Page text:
Devil's advocate time. There are vast numbers of Java developers who have no interest in learning anything new for themselves - i've worked with plenty in the past. Like it or not, that's the way it is. Similarly there are many organisations who are quite simply not prepared to spend money to train their existing staff to do new things. For a self-employed mercenary such as myself, your point holds true for the very simple reason that it's in my direct financial interest to find the time to learn new things. That isn't as clear for a developer in a permanent post in a fairly comfortable position. So yes, a steep learning conceptual learning curve does limit adoption. I recently worked in a sizeable UK government organisation that absolutely rejected Scala from the word go, despite a recommendation from one of their own architects to adopt it. Their concern was purely and simply (and correctly) about the size of the pool they'd have available to recruit from. 

I'm speaking as a Scala fan by the way, but I've witnessed this for myself as outlined above. They disregarded the argument that they wouldn't need as big a pool because the developers they would recruit would be more productive and ultimately the codebase would end up cleaner.

On Thursday, February 16, 2017 at 4:36:53 PM UTC, Vlad Patryshev wrote:
Get an average Java developer and train them to become a good FP Scala programmer? Done it; developers are happy. There are known, and well-explained steps to get Java OOP programmers into Scala FP world.

Thanks,
-Vlad

On Wed, Feb 15, 2017 at 10:41 PM, kraythe <[hidden email]> wrote:
Whatever FUD is, I don't know. 

I get harassed by headhunters, a good portion of them want to place me in inappropriate jobs. I get 60 mails a day sometimes. Its stupid. Ive thought of cancelling my linked-in account at times. That doesnt translate to penetration. Scala developers cannot be hired. Companies that are stuck in scala with millions in capital investment would MUCH RATHER be able to staff their shops, so they go back to Java. Because the scala language is too difficult to learn, the shortage of developers means new projects aren't started in scala and those with the ability either black box their old software and build on it with java or just start over in java. 

That is just business reality. Good or bad hardly matters. You can't take an average dev and train them in a couple weeks and have them reading the Scala SDK with comprehension and have them good at the language in a month. Businesses don't have time for their staff to spend six months getting good or the money to send them to expensive 3 week seminars. Hence no penetration. 

I realize my posts aren't popular and I am not making friends. So my motivation must be something else. I am not nearly bored enough to want to sit here answering for no reason and I have a quite excellent live with a wonderful family and no need to go troll anyone. Therefore my intentions must be honorable. They aren't given credit for being so but I am not surprised really.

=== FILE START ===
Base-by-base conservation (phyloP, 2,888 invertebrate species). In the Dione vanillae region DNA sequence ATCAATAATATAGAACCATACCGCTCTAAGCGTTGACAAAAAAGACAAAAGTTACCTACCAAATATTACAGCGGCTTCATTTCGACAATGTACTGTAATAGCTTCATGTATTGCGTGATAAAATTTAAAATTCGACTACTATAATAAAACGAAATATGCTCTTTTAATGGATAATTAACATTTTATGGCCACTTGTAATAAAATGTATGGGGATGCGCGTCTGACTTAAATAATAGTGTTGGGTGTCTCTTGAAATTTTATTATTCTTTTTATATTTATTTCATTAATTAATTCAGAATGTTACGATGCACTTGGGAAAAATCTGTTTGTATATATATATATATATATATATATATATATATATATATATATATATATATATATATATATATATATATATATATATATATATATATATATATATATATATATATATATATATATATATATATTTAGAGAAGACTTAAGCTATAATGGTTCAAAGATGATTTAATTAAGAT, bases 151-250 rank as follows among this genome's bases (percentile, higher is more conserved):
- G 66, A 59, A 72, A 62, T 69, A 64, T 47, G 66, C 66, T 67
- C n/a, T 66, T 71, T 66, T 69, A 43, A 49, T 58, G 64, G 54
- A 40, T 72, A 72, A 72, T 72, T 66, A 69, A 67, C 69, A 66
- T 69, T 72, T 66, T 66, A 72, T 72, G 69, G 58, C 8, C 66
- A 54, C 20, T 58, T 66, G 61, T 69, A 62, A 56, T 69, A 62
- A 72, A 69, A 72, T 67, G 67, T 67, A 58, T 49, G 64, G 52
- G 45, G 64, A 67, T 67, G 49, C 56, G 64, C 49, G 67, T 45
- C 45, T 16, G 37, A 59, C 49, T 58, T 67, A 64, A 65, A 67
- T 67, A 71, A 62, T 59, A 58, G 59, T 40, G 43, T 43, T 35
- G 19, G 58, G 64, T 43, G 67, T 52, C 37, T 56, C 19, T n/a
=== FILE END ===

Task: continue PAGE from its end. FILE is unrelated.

I would love Scala to replace java. On this trajectory it doesn't have a chance. 

-- Robert


On Sunday, February 12, 2017 at 5:58:27 PM UTC-6, Kevin Wright wrote:
“Scala has gained ZERO significant traction in the business world.”

Assuming that you don’t want your statements to be immediately labeled as FUD (and they certainly look to be tending that way), you’ll need to specify here how you’re defining both “significant traction” and “business world” in order to justify such a claim.

My personal experience would lead me to conclude the exact opposite; specifically as regards the rate at which I’m approached by headhunters/recruiters, and how “business worldy” their clients are… presumably investment banks, hedge funds, petro-chemicals, media conglomerates, and other assorted multinationals can all be reasonably classed as belonging to the business world.


On 12 February 2017 at 21:54, kraythe <[hidden email]> wrote:
No its not. Scala has gained ZERO significant traction in the business world. It is not the next java. 

On Sunday, February 12, 2017 at 3:38:13 PM UTC-6, Vlad Patryshev wrote:
Oh, and Java of course is just perfect, compared to Scala.

Enjoy nulls and NPE, and mutability, and all the dumb frameworks designed by ignorants. You probably won't need generics; Java people just hate generics. They (Java people) are cheaper too.

The world is moving on; you decided to take a rest; it's okay, but don't expect others to join.

I wonder also what would be your opinion of Rust. Also worse than Java? I'm sure it is. No garbage collection. No Hibernate.

Thanks,
-Vlad

On Sun, Feb 12, 2017 at 9:16 AM, kraythe <[hidden email]> wrote:
I work in a company that uses the Playframework and Akka to implement a business system. For a long time i was trying to push the implementation towards Scala and away from java. However, I have ultimately given up on that effort and have almost completed refactoring the work to Java. Here is why.